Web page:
Jafar Panahi has been making a mark in cinema for many years. Due to many years of conflict with the Iranian government over the contet of his film, Panahi was arrested in March 2010 along with his family and some close friends, and charged with propaganda against the Iranian government. Later that year, he was imprisoned and given a 20-year ban on directing any movies, writing screenplays, giving any form of interview with Iranian or foreign media.
In 2010, Panahi completed a documentary feature, This Is Not a Film, in the form of a video diary in spite of the legal ramifications of his arrest. The film was was smuggled out of Iran in a flash drive hidden inside a cake and shown at the 2011 Cannes Film Festival. Fast forward to the last few years, Panahi now has been living under house arrest along with restrictions on travel.
In his latest film, No Bears, Panahi plays ‘Jafar Panahi’, himself but also a fictionalized version of himself. He is a filmmaker who has rented a room in a remote village in Iran near the Turkish border. With next to no Wi-Fi connection, nosey and oftentimes untrusty villages, he is making another film using his mobile and laptop with the aid of his trusty assistant director, Reza (Reza Heydari), set up in Instanbul.
In order to make the film, Reza crosses the border legally to bring Panahi rushes on a hard drive. There, they talk about the film and how to continue with the plot. One night, Panahi even considers crossing the border himself, only to turn back in fear of repercussions.
The film within the film centres on an Iranian couple living in Turkey, Zara (Mina Kavani) a waitress and her husband Bakhtiyar (Bakhtiyar Panjeei). They are desperately trying to obtain passports to escape the continent. Turns out Kavani and Panjeei are a real-life couple; making this an even more poignant part of the film.
Parallel to Zara and Bakhtiyar’s story, is another story unfolding in the rural village where Panahi has been living. A young woman, Gonzal (Darya Alei), has been suspected of clandestine meetings with Soldooz (Amir Davari), a young man who is not the man Gonzal is expected to marry. The village elders and Gonzal’s fiancé Yaghoob (Javad Siyahi) claim Panahi has captured one of these clandestine meetings in one of the many photographs he has taken while roaming the village. The elders, led by the village sheriff (Naser Hashemi) believe Gonzal must marry Yaghoob in order to settle a years-long dispute between two local families.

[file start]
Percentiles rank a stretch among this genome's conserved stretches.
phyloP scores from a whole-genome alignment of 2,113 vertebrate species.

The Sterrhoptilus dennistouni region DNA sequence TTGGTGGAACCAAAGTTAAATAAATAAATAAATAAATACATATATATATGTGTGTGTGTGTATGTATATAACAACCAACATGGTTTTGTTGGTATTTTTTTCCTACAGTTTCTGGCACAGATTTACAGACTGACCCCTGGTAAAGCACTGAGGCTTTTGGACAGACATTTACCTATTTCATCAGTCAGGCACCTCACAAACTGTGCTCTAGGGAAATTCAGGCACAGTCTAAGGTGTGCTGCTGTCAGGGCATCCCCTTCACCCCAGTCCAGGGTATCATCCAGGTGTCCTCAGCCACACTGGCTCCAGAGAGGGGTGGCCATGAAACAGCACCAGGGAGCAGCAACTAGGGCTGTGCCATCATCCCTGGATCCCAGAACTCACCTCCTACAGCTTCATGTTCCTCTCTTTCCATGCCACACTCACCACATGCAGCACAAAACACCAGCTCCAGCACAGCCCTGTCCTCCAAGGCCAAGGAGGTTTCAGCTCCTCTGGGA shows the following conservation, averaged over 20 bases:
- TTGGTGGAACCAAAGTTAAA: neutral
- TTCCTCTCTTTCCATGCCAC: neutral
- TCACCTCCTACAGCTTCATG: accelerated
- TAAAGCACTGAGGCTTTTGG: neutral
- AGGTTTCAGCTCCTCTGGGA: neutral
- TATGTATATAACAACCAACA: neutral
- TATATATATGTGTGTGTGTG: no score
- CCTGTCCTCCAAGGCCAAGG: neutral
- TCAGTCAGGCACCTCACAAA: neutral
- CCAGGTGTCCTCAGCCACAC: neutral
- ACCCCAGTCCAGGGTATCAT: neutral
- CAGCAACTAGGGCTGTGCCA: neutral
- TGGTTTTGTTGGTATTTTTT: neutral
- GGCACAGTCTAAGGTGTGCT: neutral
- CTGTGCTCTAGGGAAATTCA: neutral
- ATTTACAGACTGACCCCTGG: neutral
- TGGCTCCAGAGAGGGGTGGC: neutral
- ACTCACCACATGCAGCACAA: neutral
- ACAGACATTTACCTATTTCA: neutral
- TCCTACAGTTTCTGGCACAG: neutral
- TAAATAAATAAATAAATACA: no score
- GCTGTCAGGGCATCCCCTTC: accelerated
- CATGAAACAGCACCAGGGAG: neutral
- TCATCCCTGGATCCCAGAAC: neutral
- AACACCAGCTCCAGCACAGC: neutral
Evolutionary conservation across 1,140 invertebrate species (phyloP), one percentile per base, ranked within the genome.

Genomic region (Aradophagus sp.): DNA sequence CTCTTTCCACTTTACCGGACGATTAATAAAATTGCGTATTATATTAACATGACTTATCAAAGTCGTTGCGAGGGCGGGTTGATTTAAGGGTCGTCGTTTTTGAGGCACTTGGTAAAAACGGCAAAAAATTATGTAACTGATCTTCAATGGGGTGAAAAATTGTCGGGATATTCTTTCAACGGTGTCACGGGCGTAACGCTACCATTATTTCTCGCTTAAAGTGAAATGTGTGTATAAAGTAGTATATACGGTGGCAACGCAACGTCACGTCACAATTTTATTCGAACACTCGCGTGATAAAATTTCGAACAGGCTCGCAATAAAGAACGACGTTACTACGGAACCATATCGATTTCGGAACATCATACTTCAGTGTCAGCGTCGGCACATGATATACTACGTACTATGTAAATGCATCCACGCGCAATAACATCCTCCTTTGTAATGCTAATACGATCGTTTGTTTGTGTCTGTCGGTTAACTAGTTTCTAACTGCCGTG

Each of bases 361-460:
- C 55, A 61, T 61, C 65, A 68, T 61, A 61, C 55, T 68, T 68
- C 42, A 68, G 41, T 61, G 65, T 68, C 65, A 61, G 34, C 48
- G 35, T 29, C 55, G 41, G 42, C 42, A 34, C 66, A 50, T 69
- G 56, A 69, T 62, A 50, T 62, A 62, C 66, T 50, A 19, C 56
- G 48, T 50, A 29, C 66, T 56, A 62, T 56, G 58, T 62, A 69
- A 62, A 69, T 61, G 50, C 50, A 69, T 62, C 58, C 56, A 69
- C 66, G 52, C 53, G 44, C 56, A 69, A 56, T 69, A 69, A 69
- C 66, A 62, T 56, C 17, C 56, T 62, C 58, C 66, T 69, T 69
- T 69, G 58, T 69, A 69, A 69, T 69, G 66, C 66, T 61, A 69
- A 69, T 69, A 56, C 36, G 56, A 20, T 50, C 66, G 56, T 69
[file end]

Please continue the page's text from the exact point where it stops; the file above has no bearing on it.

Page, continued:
The villagers, especially the male elders, demand Panahi produce this photo. Over the course of a few days, polite requests escalate to threatening demands. As local traditions go, they eventually request he takes an oath to confirm he does not have said photo. The idea here is to observe local customs, not so much to be truthful, as the sheriff hints to Panahi.
The village itself has little money coming in due to a drought that has almost collapsed all farming. The locals now resort to smuggling goods and people across the border; an area heavily monitored by gangs who will kill anyone without money to pay a bribe. All this, plus Panahi’s obvious stay at the village is creating turmoil.
At the same time, the film in Turkey is falling apart. The actor couple are angry at Panahi, whom they see as taking advantage of their real-life situation… their want to escape Europe, that is.
No Bears is a multi-layered film filled with allegory, humour, and a humanistic outlook. There are moments in the film where Panahi interacts with the woman who’s house he is living in that bring on some humour to the mix. At the same time, the parallel stories serve as allegory to the current state of affairs in that region of the world. The villagers represent a regime that will not allow change, and the fictionalized Panahi embodies those that ‘rebel’ and want change.
All of Panahi’s work is deliberately political. No Bears remind us that art is political and that in Panahi’s case, it is a necessity.